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Am J Psychiatry. 2006 May;163(5):872-80.

Ten-year prospective follow-up study of the naturalistic course of dysthymic disorder and double depression.

Author information

  • 1Department of Psychology, Stony Brook University, Stony Brook, NY 11794-2500, USA. daniel.klein@stonybrook.edu

Abstract

OBJECTIVE:

The purpose of this study was to describe the 10-year course and outcome of dysthymic disorder.

METHOD:

The authors conducted a naturalistic, prospective, longitudinal follow-up of 97 adults with early-onset dysthymic disorder and 45 adults with nonchronic major depressive disorder selected from consecutive admissions to several outpatient facilities. Follow-up data were obtained for 90% of the cohort. Assessments were conducted at baseline, 30, 60, 90, and 120 months. Measures included the Longitudinal Interval Follow-Up Evaluation and the Hamilton Depression Rating Scale.

RESULTS:

The Kaplan-Meier estimated recovery rate from dysthymic disorder was 73.9%, with a median time to recovery of 52 months. Among patients who recovered, the estimated risk of relapse into another period of chronic depression was 71.4%. Chronic depressive relapses took a variety of forms and were not limited to dysthymia. Nonetheless, the distinction between chronic and nonchronic forms of depression was relatively stable over the follow-up period. Mixed-effects models indicated that patients with dysthymic disorder experienced a significantly slower rate of improvement in symptoms over time and exhibited significantly greater depression at the 10-year point, compared to patients with nonchronic major depression.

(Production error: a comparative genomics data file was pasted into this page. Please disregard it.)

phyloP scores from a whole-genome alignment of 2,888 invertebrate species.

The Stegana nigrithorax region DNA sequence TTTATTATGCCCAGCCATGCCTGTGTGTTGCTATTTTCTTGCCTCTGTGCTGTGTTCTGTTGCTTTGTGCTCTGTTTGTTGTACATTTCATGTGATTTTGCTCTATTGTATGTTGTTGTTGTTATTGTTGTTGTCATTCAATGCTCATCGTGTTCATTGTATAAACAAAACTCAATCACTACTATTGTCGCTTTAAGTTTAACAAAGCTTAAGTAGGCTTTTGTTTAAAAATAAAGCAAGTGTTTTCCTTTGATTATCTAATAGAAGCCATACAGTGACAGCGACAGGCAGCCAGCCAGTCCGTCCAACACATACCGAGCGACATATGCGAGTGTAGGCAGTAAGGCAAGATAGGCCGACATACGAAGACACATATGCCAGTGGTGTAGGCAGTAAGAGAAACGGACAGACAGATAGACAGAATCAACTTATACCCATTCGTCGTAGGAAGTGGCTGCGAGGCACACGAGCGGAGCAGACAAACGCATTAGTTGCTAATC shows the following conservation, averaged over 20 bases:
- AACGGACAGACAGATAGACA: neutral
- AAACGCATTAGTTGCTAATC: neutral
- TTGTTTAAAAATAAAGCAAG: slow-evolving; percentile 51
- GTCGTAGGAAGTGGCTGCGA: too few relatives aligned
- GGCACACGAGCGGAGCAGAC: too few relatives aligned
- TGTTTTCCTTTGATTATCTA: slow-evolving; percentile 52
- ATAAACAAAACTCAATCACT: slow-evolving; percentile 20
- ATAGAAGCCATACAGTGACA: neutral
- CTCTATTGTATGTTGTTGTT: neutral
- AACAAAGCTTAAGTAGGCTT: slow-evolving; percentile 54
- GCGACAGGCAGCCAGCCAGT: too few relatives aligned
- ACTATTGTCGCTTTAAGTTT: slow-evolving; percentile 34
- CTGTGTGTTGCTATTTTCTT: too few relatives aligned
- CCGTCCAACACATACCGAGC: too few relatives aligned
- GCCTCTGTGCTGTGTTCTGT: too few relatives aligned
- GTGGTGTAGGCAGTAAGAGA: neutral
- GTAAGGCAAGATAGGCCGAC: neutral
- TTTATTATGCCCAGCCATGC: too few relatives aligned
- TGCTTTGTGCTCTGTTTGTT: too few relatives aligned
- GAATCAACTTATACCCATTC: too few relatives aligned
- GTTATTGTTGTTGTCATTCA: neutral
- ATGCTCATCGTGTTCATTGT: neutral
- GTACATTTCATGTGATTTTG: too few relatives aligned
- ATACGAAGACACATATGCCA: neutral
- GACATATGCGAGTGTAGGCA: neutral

CONCLUSIONS:

Dysthymic disorder has a protracted course and is associated with a high risk of relapse. The nature of chronic depressive episodes varies over time within individuals, indicating that the various manifestations of chronic depression in DSM-IV do not represent distinct disorders. However, the distinction between chronic and nonchronic forms of depression is relatively stable and may provide a useful basis for subtyping in genetic and neurobiological research.

PMID:
16648329
[PubMed - indexed for MEDLINE]
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